Who's minister of propaganda this week?

Michael Chermside mcherm_python at yahoo.com
Sun Mar 18 18:56:45 CET 2001

Paul Prescod wrote:

>                     ...[snip]...
>> (But see Alex's response, where he argues that perhaps it DOES hurt,
>> for other reasons.)
> I think it takes a lot of work with both kinds of languages to recognize
> that you lose something significant in exchange for the earlier error
> messages. And I think that slowly over the next few years, programmers
> are going to to come to that realization.

Well, most of my experience has been in staticly typed languages. I
suspect that even in dynamically typed languages I tend to program
in a "static typed fashion". Do you have any suggestions of examples
of good code to read (or good books to read!) which would help me to
realize what kinds of advantages I can get from dynamic typing?

> It is highly akin to the GC situation. A few years back, garbage
> collection of any sort was considered unaffordable for real apps (even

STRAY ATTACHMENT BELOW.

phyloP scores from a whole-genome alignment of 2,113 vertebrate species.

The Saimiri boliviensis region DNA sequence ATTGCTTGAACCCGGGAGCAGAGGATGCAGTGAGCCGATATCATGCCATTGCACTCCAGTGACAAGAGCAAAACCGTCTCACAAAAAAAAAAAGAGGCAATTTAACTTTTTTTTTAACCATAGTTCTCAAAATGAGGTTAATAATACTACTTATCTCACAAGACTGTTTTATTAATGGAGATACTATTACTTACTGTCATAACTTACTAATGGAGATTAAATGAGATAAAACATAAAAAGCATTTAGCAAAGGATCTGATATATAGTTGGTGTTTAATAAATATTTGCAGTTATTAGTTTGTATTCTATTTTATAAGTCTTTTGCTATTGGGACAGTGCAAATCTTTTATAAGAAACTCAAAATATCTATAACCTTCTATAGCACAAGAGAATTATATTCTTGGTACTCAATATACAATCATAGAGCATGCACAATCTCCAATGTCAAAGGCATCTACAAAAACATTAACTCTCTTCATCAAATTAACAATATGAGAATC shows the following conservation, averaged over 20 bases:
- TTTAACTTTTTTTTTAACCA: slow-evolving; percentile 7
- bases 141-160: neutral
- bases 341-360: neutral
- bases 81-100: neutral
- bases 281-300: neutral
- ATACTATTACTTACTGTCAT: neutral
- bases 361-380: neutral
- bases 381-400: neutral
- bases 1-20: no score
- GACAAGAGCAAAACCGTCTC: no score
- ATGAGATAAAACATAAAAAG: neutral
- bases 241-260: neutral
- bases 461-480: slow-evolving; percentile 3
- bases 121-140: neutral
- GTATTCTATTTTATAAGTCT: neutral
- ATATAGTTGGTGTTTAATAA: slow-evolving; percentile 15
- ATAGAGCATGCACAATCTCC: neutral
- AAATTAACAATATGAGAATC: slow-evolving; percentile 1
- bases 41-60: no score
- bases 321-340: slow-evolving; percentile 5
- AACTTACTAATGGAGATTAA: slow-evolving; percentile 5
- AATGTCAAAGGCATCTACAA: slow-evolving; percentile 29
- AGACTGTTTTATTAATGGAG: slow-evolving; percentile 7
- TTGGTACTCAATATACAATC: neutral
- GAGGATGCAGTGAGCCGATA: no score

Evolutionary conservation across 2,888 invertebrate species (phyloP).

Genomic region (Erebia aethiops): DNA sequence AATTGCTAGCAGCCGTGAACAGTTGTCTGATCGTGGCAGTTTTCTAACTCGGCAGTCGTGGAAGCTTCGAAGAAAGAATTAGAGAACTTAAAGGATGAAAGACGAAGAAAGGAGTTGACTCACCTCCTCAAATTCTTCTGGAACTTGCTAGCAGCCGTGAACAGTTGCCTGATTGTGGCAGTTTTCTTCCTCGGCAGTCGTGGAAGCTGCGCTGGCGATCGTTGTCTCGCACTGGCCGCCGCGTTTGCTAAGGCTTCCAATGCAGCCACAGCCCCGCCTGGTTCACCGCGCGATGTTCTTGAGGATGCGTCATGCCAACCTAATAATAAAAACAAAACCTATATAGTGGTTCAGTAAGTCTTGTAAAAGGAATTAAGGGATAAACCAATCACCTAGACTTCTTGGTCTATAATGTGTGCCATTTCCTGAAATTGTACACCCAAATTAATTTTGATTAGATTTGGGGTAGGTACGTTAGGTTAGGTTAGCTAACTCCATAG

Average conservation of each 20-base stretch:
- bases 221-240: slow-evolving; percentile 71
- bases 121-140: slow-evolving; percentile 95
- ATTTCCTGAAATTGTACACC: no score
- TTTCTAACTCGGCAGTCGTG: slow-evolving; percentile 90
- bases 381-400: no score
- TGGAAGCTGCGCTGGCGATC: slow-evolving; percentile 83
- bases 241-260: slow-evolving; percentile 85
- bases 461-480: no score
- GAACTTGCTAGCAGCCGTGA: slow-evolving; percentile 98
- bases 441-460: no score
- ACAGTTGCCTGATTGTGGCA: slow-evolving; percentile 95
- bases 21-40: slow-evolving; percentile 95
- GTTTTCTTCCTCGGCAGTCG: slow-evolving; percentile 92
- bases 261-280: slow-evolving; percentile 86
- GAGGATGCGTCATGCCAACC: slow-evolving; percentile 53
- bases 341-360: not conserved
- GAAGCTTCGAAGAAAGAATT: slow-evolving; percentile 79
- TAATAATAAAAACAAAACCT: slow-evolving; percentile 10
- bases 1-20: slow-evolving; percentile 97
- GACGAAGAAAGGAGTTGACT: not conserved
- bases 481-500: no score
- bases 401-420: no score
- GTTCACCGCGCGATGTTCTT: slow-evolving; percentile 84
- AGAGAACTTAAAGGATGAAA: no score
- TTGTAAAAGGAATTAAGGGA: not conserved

> in the face of evidence to the contrary) merely because most programmers
> did not have real-world experience with it. Now, nobody designs a new
> language without GC. Of course it wasn't all just education. Moore's law
> helped too. The situation is the same with dynamic typing. Moore's law
> and education will bring programmers over.

Hmm... the first time I ever heard of GC I immediately said to myself,
"Aha! That's the way to go!". But I'm still working at figuring out the
advantages of dynamic typing.

-- Michael Chermside


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